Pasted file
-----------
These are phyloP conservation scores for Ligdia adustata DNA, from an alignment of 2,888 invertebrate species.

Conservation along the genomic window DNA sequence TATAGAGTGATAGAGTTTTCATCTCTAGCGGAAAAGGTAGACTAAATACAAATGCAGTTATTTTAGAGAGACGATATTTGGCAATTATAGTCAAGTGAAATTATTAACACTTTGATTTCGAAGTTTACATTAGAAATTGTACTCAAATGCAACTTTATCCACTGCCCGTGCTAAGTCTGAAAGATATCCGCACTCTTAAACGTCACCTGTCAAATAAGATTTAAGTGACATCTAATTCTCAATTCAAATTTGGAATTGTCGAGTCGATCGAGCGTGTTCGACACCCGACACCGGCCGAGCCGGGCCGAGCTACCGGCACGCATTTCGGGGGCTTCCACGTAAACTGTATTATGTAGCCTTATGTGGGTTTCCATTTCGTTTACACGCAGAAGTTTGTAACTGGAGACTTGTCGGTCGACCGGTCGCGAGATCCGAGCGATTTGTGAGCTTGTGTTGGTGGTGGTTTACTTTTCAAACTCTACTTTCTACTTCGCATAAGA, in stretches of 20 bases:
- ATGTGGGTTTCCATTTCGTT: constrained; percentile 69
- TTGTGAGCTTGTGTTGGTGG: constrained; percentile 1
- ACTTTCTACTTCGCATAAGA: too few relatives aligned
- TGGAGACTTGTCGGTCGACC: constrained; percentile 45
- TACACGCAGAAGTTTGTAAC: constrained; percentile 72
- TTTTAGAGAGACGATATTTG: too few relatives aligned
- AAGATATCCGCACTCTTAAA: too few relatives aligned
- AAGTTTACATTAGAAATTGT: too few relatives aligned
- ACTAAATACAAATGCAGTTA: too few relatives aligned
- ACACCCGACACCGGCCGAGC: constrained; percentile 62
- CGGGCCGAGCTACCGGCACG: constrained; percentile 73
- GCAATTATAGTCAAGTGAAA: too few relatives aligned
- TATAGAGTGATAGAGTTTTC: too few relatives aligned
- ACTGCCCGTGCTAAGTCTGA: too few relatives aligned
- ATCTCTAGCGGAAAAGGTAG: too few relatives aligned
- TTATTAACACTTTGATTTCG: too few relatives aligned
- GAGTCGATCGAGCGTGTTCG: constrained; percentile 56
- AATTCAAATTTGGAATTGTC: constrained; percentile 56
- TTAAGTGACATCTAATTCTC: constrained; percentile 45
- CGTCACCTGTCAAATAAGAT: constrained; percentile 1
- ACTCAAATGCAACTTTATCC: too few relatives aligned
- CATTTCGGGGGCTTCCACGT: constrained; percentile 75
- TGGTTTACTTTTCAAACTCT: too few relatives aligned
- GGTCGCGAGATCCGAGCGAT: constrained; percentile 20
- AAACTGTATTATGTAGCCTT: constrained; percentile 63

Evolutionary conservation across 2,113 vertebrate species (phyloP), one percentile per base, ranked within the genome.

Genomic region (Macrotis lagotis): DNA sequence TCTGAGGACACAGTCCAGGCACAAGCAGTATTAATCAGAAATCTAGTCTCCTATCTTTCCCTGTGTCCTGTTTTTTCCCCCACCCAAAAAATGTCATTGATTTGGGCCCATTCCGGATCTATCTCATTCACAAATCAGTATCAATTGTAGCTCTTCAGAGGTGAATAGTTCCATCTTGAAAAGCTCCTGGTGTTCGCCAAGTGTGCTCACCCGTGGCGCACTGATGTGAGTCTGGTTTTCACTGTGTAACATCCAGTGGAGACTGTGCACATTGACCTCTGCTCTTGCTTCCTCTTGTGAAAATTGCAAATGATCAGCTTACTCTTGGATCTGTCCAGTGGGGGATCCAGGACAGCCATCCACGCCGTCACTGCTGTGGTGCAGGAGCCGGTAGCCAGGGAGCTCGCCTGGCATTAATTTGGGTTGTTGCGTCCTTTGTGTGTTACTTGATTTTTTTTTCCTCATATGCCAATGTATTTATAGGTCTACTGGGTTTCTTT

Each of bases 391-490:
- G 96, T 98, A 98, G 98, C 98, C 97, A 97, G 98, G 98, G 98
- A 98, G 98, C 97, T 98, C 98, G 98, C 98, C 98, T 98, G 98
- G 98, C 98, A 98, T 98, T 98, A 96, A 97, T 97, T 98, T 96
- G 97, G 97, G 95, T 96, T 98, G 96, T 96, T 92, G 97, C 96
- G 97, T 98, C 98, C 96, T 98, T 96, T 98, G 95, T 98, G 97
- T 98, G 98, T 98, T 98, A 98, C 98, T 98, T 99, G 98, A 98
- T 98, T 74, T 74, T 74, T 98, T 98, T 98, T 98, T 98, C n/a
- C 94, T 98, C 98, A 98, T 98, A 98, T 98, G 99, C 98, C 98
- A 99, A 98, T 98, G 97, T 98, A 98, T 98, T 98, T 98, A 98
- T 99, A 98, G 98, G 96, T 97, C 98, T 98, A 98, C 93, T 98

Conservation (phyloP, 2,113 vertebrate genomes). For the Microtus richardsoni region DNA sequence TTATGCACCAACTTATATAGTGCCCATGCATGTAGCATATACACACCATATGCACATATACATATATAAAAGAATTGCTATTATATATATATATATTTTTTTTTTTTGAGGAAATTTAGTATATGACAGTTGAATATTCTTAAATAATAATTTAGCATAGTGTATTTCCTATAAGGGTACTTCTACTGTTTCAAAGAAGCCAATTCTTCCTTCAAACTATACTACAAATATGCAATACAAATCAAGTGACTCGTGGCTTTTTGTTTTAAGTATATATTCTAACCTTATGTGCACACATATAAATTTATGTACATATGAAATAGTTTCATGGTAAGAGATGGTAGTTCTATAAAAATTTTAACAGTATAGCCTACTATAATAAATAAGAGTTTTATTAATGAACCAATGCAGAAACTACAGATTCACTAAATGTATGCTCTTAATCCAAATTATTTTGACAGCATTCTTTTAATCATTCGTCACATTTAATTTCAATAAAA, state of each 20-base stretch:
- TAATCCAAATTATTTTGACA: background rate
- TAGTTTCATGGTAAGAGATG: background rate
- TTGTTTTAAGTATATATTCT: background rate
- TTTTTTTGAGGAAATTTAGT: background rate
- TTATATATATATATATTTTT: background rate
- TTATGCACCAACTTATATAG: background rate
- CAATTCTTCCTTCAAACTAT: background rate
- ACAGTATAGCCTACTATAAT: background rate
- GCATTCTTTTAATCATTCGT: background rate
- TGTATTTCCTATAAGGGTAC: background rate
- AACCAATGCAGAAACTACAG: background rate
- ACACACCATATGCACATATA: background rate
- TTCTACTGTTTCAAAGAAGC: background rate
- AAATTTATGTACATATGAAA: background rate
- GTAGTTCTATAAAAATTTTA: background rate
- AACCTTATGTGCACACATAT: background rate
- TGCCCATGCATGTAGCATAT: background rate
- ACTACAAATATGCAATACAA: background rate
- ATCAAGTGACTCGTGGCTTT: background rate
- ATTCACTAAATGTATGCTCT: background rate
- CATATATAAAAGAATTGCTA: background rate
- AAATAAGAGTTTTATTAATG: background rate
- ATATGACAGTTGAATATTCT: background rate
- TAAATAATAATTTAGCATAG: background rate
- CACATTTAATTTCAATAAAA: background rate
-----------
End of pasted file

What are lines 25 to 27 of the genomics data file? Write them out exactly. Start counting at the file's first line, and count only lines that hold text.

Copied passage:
- TGGTTTACTTTTCAAACTCT: too few relatives aligned
- GGTCGCGAGATCCGAGCGAT: constrained; percentile 20
- AAACTGTATTATGTAGCCTT: constrained; percentile 63